The last guy just walked past me when I was working as a ring card girl at a fi ght and said, ‘Hi, I’m a manager,’ and he gave me his WalMart business card, but it was this minicard. It was like half the size of a normal card. Was that supposed to impress me?

You could have gotten a discount on produce, tires, and laundry detergent.

I guess that’s a big perk [laughing]. But you’ve got to try a little harder than that.

How is the ring card girl business?

It’s great. I’ve done four or five shows for SEG [Sterling Entertainment Group], which holds shows up in Minnesota where I’m from. I love MMA. And ring girl work is great—it’s the best seat in the house.

Who’s your favorite fighter?

Georges St-Pierre.

Well, you’re basically in Canada, so that’s acceptable. Have you ever done any MMA training?

No, but I’ve picked up a few moves here and there. I’ve been watching MMA for years.

What’s your best move?

Let’s just say that I’m not afraid to take GSP on. I’m pretty tough [laughing].

What do you do up in Minnesota to keep yourself busy?

I work fulltime in personal home care, so I’ve been doing that for five years. I love to take care of people—to be able to help them. It’s a tough job, but it’s so rewarding. When I’m not at work or in the gym to train, I love being outdoors—hiking, camping, fishing, and I love to travel.

Do you have any trips planned this summer?

I’m definitely hitting the road after my bikini competition, but I don’t know where. I’m going to play it by ear. I’m spontaneous like that. Summer is short, so I want to take advantage of the weather and go some place fun.

If you win your competition, I’m going to send you a big wheel of cheese that you can enjoy on the open road.

Perfect. Consider it done. I’m going to dominate. That wheel of cheese is motivating me [laughing].

Thanks, Rachel. Good luck in the bikini competition.

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Right now in the IFL, there are some guys who are really hot…and I don’t mean good looking! They are, however, very talented fi ghters.

First, there’s Ben “Northstar” Rothwell. He’s 8-0, and now holds the record for the fastest KO at thirteen seconds. He’s a big guy that moves really well

on his feet. I had the pleasure of meeting his parents, and there is no doubt where he gets his great personality. They own a restaurant and Ben helps them out from time to time.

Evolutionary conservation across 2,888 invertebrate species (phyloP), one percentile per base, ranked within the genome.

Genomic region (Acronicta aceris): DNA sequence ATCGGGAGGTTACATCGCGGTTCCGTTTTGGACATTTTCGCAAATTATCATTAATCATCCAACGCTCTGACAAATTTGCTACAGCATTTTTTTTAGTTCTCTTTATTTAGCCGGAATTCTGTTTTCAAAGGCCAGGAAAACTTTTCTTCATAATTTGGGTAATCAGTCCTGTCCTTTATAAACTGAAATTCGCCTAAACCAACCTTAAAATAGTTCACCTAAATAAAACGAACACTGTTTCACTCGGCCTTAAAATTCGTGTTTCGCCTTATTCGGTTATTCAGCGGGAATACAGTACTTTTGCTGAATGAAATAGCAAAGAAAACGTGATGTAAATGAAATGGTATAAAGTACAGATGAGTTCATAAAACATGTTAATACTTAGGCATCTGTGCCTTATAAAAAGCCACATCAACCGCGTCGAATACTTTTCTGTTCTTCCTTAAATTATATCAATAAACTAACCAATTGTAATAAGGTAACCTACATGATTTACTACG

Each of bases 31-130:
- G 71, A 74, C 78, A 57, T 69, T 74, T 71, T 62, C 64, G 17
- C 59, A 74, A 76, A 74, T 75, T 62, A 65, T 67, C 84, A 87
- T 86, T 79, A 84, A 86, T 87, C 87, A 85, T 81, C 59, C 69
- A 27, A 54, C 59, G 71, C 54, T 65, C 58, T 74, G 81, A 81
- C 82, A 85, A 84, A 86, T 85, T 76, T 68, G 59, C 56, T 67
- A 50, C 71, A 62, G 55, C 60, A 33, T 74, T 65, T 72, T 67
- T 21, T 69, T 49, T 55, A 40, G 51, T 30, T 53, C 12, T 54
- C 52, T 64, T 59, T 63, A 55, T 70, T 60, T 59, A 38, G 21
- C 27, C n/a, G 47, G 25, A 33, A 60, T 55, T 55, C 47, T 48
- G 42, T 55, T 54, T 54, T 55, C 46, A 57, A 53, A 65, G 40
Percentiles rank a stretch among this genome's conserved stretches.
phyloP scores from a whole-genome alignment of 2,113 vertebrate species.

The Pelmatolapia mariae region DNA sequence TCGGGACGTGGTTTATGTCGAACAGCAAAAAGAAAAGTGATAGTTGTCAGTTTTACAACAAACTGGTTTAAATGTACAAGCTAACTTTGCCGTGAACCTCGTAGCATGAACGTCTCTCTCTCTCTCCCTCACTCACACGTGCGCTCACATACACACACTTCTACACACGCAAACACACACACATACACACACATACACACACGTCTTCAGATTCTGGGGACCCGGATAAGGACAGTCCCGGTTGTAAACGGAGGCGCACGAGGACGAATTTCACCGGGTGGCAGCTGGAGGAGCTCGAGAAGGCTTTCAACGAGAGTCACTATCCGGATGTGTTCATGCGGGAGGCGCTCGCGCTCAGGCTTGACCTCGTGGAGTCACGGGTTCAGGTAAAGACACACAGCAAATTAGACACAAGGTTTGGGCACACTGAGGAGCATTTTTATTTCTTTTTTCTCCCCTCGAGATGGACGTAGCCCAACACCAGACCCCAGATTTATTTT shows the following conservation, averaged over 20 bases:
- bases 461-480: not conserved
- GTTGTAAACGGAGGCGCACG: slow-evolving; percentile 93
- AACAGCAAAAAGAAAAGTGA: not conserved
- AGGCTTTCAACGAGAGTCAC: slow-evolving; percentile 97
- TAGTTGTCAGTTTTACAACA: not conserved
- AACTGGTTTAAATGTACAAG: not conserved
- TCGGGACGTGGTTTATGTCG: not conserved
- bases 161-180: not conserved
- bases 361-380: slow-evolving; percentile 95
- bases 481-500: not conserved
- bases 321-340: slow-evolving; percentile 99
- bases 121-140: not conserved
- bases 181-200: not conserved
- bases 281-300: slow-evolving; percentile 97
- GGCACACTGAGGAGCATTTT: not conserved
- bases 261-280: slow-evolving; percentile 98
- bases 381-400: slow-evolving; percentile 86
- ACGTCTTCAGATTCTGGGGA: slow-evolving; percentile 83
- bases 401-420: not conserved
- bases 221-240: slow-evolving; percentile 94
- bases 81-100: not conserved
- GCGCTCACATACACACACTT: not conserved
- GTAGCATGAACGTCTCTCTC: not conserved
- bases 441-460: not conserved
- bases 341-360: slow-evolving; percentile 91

Then there is young Chris Horodecki. He’s only 19, and he looks 15! Chris is unbeaten to date, having posted a 10-0 record. Six of those wins are in the IFL. He’s a great fi ghter with amazing striking and take down defense. He goes through people with ease and has excellent conditioning. On top of all of that, he’s a great person and an even better interview!

He’s incredibly popular. Girls and older women like him because he’s cute. The boys his age like him because he’s such a cool guy. The older guys like him because they want their sons to be just like him. I mentioned all this in a press conference, and he told me I had to stop because he was about to cry! He’s always quick with the jokes.

The next standout performance was put in by Vladimir “The Janitor” Matyushenko who is 4-0. He acquired his nickname because he “mops the floor” with his opponents. The guy looks very intimidating, but when you talk with him you realize that he is a real comedian. He has phenomenal wrestling skills, great ground and pound, and good submissions…all while having very heavy hands. He’s smart and articulate and is a great ambassador for the sport, in and out of the ring.

Benji Radach, 4-0, came in this year as the new 185 pounder for the Anacondas. He suffered some injuries that kept him from competing for a while. Despite this, when Mike Pyle left the Anacondas, the fi rst guy I called was Benji. I had trained with him a long time ago and knew how capable he is. During the season, he stopped all but one of his opponents in the first round. Benji is the real deal.

Some folks will tell you that Antonio McKee, 4-0, is not that exciting of a fighter. I say, so what, he gets the job done! He’s a confident fighter who takes his training very seriously, and always shows up in great shape. He’s a super wrestler that got each of his opponents to the ground quickly. He loves the side kick and ground and pound, and if he sees a submission opportunity, he’ll take it. He has an amazing story. He fell on hard times and started hanging with the wrong crowd…was even stabbed. He found MMA and says that it saved him. Now, he teaches kids and shows them there are better ways than being a thug!